When the zero-crossing detector ZCD1 detects the crossing of the voltage V2 at the input IN2 of ground potential, the switch SOFF2 is turned OFF. Shortly after, the current source IOFF is turned OFF, sampling the voltage on COFF. The voltage sampled on COFF is shown to be substantially equal in magnitude and opposite in sign to the offset VOS of the zero-crossing detector ZCD1.

During the subsequent operation of the circuit as an integrator, switch SOFF1 is turned OFF, and switch SOFF2 is left ON. The voltage at the input IN2 at the ZCD1 is thus maintained at −VOS, thus, the effect of offset VOS in the zero-crossing detector ZCD1 is cancelled during integration operation. It is noted that a control or logic circuit (not shown) is utilized to control the operations of the various switches.

Another example of offset cancellation is illustrated in FIG. 22. This embodiment is similar to the embodiment of FIG. 21, except two capacitors, COFF1 and COFF2, store the offset voltage. Capacitor COFF2 is larger than capacitor COFF1. For clarity, a zero-crossing detector based integrator similar to that illustrated in FIG. 4 is shown.

The current source IOFF and the capacitor COFF1 sample the offset voltage of the zero-crossing detector ZCD1 to cancel its effect. The value of IOFF is chosen in such way that the voltage at node IN2 ramps down during offset cancellation at approximately the same rate as the node voltage IN2 ramps up during the normal operation.

During the offset cancellation phase, one input IN1 is grounded by closing switches S13 and S14. The switch SFB is left open in order not to disturb the charge on the integrating capacitor CI1. Switch SOFF2 is closed, switch SOFF3 is opened, and switch SOFF1 is briefly closed to precharge the capacitor COFF1 to a voltage VOFF. Next, switch SOFF1 is opened, and IOFF is integrated on capacitor COFF1.

When the zero-crossing detector ZCD1 detects the crossing of the voltage V2 at the input IN2 at ground potential, the switch SOFF2 is turned OFF, sampling the voltage on capacitor COFF1. The current source IOFF is then turned OFF, and switches SOFF2 and SOFF3 are closed causing the change in capacitors COFF1 and COFF2 to be averaged. This effectively averages sampled noise, and reduces the noise. The voltage stored on capacitors COFF1 and COFF2 is shown to be substantially equal in magnitude and opposite in sign to the offset VOS of the zero-crossing detector ZCD1.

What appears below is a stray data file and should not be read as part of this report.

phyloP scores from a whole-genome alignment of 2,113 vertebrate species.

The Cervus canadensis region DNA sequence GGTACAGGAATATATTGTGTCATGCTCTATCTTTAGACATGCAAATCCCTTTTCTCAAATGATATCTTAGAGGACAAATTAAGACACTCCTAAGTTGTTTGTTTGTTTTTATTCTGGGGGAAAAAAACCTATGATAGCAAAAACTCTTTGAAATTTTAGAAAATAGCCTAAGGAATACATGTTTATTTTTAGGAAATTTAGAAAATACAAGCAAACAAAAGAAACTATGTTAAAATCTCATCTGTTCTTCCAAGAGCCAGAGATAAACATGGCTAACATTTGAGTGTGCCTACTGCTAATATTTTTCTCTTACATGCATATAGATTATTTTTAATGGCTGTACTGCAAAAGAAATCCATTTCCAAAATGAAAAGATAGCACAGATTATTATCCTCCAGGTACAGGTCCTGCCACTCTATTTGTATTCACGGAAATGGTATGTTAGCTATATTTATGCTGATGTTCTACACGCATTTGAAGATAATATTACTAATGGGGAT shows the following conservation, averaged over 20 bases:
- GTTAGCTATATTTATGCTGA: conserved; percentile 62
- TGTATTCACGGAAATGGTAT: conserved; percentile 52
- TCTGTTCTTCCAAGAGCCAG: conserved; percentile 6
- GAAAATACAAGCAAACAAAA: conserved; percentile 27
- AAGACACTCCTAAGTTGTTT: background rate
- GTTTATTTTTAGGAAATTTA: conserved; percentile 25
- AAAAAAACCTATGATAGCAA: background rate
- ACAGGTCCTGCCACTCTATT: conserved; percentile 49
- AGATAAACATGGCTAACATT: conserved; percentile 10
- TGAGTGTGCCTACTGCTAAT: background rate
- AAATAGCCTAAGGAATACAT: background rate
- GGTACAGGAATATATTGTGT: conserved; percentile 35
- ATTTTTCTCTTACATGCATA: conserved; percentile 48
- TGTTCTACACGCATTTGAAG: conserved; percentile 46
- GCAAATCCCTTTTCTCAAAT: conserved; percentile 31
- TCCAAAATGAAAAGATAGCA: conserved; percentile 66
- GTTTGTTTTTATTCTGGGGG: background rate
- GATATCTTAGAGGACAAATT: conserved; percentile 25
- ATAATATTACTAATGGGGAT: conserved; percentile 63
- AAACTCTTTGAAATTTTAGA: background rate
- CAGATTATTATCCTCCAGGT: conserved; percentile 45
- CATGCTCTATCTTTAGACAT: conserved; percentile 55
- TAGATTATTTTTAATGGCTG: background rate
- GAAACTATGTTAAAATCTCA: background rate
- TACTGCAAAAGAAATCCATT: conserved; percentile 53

During the subsequent operation of the circuit as an integrator, switch SOFF1 is turned OFF, and switches SOFF2 and SOFF3 are left ON. Alternatively, switches SOFF1 and SOFF2 are turned OFF, and switch SOFF3 is left ON. The voltage at the input IN2 of the ZCD1 is thus maintained at −VOS, thus, the effect of offset VOS in the zero-crossing detector ZCD1 is cancelled during integration operation. It is noted that a control or logic circuit (not shown) is utilized to control the operations of the various switches.

Another example of offset cancellation is illustrated in FIG. 23. This embodiment is similar to the embodiment of FIG. 21, except the offset sampling capacitor COFF is placed in series with the input IN1, and the current source IOFF is chosen such that the ramp rate at node IN1 is approximately the same during the offset cancellation and the normal operation. It is noted that a control or logic circuit (not shown) is utilized to control the operations of the various switches.

The current source IOFF and the capacitor COFF1 sample the offset voltage of the zero-crossing detector ZCD1 to cancel its effect. The value of IOFF is chosen in such way that the voltage at node IN1 ramps down during offset cancellation at approximately the same rate as the node voltage IN1 ramps up during the normal operation.

During the offset cancellation phase, a switch SFB is left open in order not to disturb the charge on the integrating capacitor CI1, switch SOFF2 is closed, and switch SOFF1 is briefly closed to precharge the capacitor COFF to a voltage VOFF. Next, switch SOFF1 is opened, and IOFF is integrated on COFF.